4
| Culture |

Jonah Hill’s New Movie, Arms and the Dudes, Begins Filming in Miami Today

^
Keep New Times Free
I Support
  • Local
  • Community
  • Journalism
  • logo

Support the independent voice of Miami and help keep the future of New Times free.

Jonah Hill will begin filming his new dark comedy, Arms and the Dudes, in Miami today. In the forthcoming film, Hill plays Efraim Diveroli, a Miami man heavily involved in the international arms-dealing business. Arms and the Dudes is based on the true story of how two stoners from Miami Beach scored a $300 million contract from the Pentagon to become weapon suppliers for U.S. allies in Afghanistan.

Hill, and his partner  David Packouz, played by Miles Teller (Divergent), find themselves completely out of their element, way over their heads, and stuck fighting to overcome multiple countries international security obstacles. Somehow, simultaneous wars in Afghanistan and Iraq, hinged on the arms deals brokered by two guys that met at Beth Israel Congregation, the largest Orthodox synagogue in Miami Beach. 

Arms and Dudes, based on a 2011 Rolling Stone article by Guy Lawson titled, “The Stoner Arms Dealers: How Two American Kids Became Big-Time Weapons Traders," is being directed by Todd Phillips. Phillps is best known producing and directing Old School (2003), The Hangover Part II (2011) and The Hangover (2009). Arms and the Dudes is the first project that Hangover star Bradley Cooper and Phillips will co-produce since recently put together a new production team together.

Hill's character, Efraim Diveroli, grew up in the arms business, but had never operated one himself until he began researching how to score contracts with the US government. During the Bush administration, arms needs rose from $145 billion in 2001 to $390 billion in 2008, meaning the government was in need of outsourced supply. According to U.S. law, such contracts must be opened up to an auction, and Diveroli slowly learned how to get his foot in these auction doors, undercutting large companies with reduced prices on after-market foreign arms he acquired by making cocaine-fueled marketing calls throughout the night to shady men in distant countries.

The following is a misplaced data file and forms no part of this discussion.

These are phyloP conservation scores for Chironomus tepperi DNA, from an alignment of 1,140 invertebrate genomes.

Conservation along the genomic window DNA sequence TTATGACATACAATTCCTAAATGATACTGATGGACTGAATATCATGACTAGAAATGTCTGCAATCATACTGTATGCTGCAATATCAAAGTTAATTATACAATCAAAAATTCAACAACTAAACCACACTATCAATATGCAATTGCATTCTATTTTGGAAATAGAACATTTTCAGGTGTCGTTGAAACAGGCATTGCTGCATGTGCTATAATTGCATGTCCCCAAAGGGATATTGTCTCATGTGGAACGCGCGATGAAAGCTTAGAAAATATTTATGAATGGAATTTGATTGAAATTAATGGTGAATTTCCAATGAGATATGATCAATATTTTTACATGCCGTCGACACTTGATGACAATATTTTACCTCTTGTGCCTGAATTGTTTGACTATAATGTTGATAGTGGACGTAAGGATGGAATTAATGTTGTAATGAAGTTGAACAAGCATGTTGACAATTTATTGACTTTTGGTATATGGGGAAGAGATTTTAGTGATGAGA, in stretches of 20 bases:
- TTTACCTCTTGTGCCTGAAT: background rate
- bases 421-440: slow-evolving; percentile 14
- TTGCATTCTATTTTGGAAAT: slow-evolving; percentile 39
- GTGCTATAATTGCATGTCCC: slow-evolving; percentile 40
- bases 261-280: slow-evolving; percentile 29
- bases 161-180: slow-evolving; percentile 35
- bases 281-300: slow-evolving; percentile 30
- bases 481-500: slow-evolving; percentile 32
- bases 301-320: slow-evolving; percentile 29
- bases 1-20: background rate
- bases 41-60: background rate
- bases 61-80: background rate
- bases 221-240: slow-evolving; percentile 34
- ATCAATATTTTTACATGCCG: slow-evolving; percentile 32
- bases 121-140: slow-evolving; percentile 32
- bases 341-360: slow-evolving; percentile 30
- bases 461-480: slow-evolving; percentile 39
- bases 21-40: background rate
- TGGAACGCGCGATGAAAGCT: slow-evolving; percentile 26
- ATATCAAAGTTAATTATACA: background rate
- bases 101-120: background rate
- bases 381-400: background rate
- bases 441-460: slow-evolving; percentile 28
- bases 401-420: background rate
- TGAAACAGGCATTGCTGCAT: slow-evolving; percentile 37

Meanwhile, Packouz attended the University of Florida, until one day Diveroli asked him to join his business with the promise of huge money and a lavish lifestyle. The two would work entirely out of a one-bedroom Miami Beach apartment at first containing desks facing each other, surrounded by piles of marijuana and multi-million dollar government arms contracts they somehow talked high-ranking officials into giving them. The story of the two Miami kids turned international arms dealers includes some amazing high-tension situations and multiple mistakes that would eventually lead to their downfall. 

Arms and the Dudes is set to film in Miami the next few weeks, and hits theaters in 2016.

Keep Miami New Times Free... Since we started Miami New Times, it has been defined as the free, independent voice of Miami, and we would like to keep it that way. Offering our readers free access to incisive coverage of local news, food and culture. Producing stories on everything from political scandals to the hottest new bands, with gutsy reporting, stylish writing, and staffers who've won everything from the Society of Professional Journalists' Sigma Delta Chi feature-writing award to the Casey Medal for Meritorious Journalism. But with local journalism's existence under siege and advertising revenue setbacks having a larger impact, it is important now more than ever for us to rally support behind funding our local journalism. You can help by participating in our "I Support" membership program, allowing us to keep covering Miami with no paywalls.

We use cookies to collect and analyze information on site performance and usage, and to enhance and customize content and advertisements. By clicking 'X' or continuing to use the site, you agree to allow cookies to be placed. To find out more, visit our cookies policy and our privacy policy.

 

Join the New Times community and help support independent local journalism in Miami.

 

Join the New Times community and help support independent local journalism in Miami.